by Jon Edison


If you visit any F3F contest you will be amazed at the amount of equipment that has to be provided to do the turn pylons, the race timing, and wind speed. But when it comes to the wind direction, this is left to the vagrancies of a wind sock or other form of ad hoc streamer. It is clear that an accurate means of measuring the wind direction was needed.

The FAI F3F rules state that a pilot is allowed a reflight if “ the direction of the wind constantly deviates more than 45deg from a line perpendicular to the main direction of the speed course.” Constantly meaning 20seconds or more Thus a means of measuring wind direction together with a timing element to for the 20 seconds is required. Following the success I had with my Timing Gear for the 2006 Viking Race, I set about the design of the Wind Vane using a PIC Microprocessor as the basis for this new project.

The PIC is a fantastic piece of kit. These devices can look a little intimidating on first appearances, but spend a little time looking through the many PIC Tutorials that exist on the web, and you will get a feel for these mighty little pieces of silicon. Working on the basis of keeping it simple, I ignore all the complex bits if I can, I set about putting together a list of routines needed for the project



The feedback pot in the servo is supplied with a 5v signal, from which the PIC measures the voltage returning from the pot wiper, giving in this case a 0 to 5v signal for a 180deg movement. So we are all set, a few hours later, and the design requirements have been sketched out.

The Wind Vane is to provide:-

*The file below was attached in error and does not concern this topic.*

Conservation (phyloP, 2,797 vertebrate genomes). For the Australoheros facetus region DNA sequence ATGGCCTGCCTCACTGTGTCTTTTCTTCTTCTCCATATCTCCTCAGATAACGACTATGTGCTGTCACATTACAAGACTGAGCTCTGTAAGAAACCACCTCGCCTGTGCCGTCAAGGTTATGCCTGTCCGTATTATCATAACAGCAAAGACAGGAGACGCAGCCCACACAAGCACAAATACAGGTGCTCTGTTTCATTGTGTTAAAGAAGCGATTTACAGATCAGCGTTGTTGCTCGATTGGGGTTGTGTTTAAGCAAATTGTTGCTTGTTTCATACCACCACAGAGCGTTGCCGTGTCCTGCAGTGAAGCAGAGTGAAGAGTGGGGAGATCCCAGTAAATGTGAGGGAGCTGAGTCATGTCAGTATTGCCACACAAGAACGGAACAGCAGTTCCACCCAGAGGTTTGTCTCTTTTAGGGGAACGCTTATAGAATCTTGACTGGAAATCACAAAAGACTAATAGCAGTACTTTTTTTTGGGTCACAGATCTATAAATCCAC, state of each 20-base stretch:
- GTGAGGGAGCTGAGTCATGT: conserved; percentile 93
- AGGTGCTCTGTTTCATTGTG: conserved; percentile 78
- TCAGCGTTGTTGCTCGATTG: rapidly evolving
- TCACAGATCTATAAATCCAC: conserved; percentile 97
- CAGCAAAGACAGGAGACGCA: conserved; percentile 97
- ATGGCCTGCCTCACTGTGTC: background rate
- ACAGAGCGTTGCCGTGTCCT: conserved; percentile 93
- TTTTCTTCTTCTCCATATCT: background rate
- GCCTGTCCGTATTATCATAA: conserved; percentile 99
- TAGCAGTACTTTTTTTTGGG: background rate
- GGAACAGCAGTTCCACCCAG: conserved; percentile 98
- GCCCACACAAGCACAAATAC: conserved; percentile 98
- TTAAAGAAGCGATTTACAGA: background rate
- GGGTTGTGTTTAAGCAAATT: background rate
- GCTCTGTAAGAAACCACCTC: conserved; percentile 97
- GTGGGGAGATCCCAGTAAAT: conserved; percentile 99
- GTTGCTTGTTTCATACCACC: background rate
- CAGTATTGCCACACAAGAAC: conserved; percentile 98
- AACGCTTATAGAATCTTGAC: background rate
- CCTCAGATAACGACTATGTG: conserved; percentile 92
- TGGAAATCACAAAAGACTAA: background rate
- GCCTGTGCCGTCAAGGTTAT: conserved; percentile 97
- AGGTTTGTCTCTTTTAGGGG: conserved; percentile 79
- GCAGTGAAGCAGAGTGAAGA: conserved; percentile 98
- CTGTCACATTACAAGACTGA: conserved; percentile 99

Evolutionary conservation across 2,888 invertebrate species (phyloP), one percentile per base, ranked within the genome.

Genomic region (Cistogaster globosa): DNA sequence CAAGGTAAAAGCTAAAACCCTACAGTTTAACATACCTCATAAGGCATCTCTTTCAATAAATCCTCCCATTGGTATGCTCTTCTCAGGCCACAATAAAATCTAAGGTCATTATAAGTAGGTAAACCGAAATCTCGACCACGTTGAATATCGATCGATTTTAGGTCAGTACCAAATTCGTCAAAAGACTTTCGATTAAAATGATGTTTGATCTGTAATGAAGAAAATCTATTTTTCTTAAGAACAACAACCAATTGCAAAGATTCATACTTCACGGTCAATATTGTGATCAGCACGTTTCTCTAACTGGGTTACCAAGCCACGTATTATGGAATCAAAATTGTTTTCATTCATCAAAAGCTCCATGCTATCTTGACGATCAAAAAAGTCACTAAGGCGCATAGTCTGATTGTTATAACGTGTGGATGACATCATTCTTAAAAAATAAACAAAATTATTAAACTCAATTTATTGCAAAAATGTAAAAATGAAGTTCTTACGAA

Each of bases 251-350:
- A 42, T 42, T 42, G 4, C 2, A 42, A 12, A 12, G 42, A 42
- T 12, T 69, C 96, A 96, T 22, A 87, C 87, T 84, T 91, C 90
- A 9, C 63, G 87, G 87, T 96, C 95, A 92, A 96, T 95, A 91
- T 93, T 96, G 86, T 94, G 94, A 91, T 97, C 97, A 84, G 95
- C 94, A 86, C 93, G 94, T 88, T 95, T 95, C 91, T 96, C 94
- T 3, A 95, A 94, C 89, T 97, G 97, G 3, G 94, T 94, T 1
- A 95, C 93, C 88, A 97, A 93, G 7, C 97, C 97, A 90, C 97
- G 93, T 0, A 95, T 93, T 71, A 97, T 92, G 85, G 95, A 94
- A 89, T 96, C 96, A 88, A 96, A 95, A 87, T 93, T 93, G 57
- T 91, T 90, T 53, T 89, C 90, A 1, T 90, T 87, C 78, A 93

A digital Readout of the wind direction

An Audible warning when the wind is off by 45deg or more

A Reset feature to silence the warning

A Serial output for a remote display

In addition, the unit must be useable as a stand alone device as well as being able to interface with my existing F3F Timer.The current design meets all those criteria. However as time has gone by, the digital display has become less of a requirement. The Vane itself provides the indicator for the wind direction, and coupled with some form of marker, will give a more than adequate indication of when the wind is approaching the limits. Plus the fact that the unit may be several meters up a pole, the digital readout is superfluous.

The Vanes first outing was at the 3rd Round of the Hole of Horcum Winter league. Here the Wind Vane, mounted with the electronics, waits patiently like the rest of us for the mist to clear. On the day this photograph was taken, the wind was square on to the slope and very smooth, so the Vane was somewhat superfluous!

You may have spotted that the sub fin on the Vane has been moved forward since the last photograph. This was so that the fin could act as a pointer for a scale, marked off in degrees, which had been attached to the servo. A scale or something similar may be reintroduced later to form the marker refered to earlier.


Well so much for the electronics, what about the physical requirements? Well the Vane is straight forward, a pivoted stick with a large surface at one end, all mounted on some form of bearing. Engineering wise a bearing is not a major problem, but if there is something that is readily available and contains the means of housing the feedback mechanism for the electronics so much the better.

I have to admit it was not my idea, but a Hitec Servo turned out to be the ideal device. Here the prototype is taped unceremoniously to the peg board at the Hole of Horcum

( Mike Shellim photo )







Ideally, testing requires a wind of varying direction and to be somewhat turbulent. Those conditions giving a better idea of whether the correct amount of ‘damping’ has been applied. The ‘damping’ is in the form of an averaging routine, applied by the electronics to the signal coming in from the Vane. Thus if the vane was oscillating from side to side, with damping these oscillations are smoothed out allowing the point at which the wind is 45degree off to be detected. Without the damping it would be very difficult to know just when the wind was off, but too much would slow the response down, and introduce an unacceptable time delay to the signal.

Now I have working example, I can take to various events for ‘on the job’ testing.

More later.

Jon Edison